Blame for Both Sides as Possible Government Shutdown Approaches
If the federal government shuts down over a budget disagreement, about as many Americans would blame the Republicans (39%) as would blame the Obama administration (36%), with 17% volunteering that both would be equally to blame.
Republicans Sour on Ben Bernanke
As Ben Bernanke prepares to step down as chairman of the Federal Reserve in January, the public views him somewhat more favorably (38%) than unfavorably (31%), with 32% unable to offer a rating.
Can presidential speeches change minds? The evidence suggest not
The presidency may well be a “bully pulpit,” in Theodore Roosevelt’s original sense, a position that commands attention. But as President Barack Obama prepares to address the nation Tuesday in support of taking military action against Syria, there’s little evidence (at least in recent times) that presidential speeches are very effective at moving the needle […]
Most members of Congress have little direct military experience
Veterans make up a smaller share of Congress than at any time in the past five decades.
Remembering Katrina: Wide racial divide over government’s response
Today is the 50th anniversary of the March on Washington. Tomorrow marks another, less heralded event in the history of U.S. race relations.
Few See Adequate Limits on NSA Program
Most Americans say the government collects what is actually being said in phone calls and emails – and not just ‘metadata.’ Nevertheless, 50% approve of the surveillance program, while 44% disapprove.
Supreme Court’s Favorability Edges Below 50%
The Supreme Court’s favorability rating has edged below 50% for the first time in nearly three decades of Pew Research Center polling. Currently, 48% have a favorable opinion of the court while 38% have an unfavorable opinion.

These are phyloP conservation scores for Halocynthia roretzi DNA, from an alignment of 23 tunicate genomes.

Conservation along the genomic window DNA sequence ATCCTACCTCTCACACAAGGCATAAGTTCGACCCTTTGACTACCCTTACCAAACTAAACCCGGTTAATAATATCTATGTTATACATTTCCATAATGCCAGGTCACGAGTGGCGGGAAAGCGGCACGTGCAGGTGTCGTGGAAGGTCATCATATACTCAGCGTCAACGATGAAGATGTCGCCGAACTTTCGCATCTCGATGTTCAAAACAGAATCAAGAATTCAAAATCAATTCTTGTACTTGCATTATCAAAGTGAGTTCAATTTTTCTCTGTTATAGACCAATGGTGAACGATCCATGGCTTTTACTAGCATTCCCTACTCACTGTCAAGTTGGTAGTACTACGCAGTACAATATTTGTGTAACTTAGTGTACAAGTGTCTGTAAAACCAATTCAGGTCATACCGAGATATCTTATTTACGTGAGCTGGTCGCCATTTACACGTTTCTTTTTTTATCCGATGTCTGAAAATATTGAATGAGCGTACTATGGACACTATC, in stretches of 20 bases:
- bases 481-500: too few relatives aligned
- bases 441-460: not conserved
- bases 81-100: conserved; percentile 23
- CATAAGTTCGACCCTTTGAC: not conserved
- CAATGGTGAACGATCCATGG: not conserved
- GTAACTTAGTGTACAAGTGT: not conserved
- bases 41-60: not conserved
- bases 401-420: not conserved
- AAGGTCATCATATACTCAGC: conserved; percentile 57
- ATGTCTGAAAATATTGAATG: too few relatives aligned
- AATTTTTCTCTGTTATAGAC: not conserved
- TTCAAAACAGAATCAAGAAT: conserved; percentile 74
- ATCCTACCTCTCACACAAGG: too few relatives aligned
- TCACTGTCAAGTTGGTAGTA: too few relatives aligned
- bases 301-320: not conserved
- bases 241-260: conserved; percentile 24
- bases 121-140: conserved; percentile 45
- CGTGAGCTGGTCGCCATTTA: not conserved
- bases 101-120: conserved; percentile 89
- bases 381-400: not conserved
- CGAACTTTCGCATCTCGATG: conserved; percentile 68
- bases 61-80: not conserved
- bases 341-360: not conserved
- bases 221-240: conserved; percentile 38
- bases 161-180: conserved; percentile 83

Many Say Economic Recovery Long Way Off
Four years after the recession officially ended, the economic recovery remains a long way off in the view of many Americans. And opinions of economic conditions have slipped back to levels from earlier this year.
The public’s predictions on immigration, gun control bills this year
There’s a pretty good chance that immigration legislation will become law this year. The prospects for enacting a gun control bill are not nearly as promising, according to the American public.
Partisan polarization, in Congress and among public, is greater than ever
While the Senate appears to have reached a deal on executive-branch appointments that heads off a showdown over filibuster rules, the fact that the confrontation went as far as it did points up the increasingly polarized state of Congress. From immigration reform to food stamps to student loans, it almost seems as if congressional Republicans and Democrats inhabit […]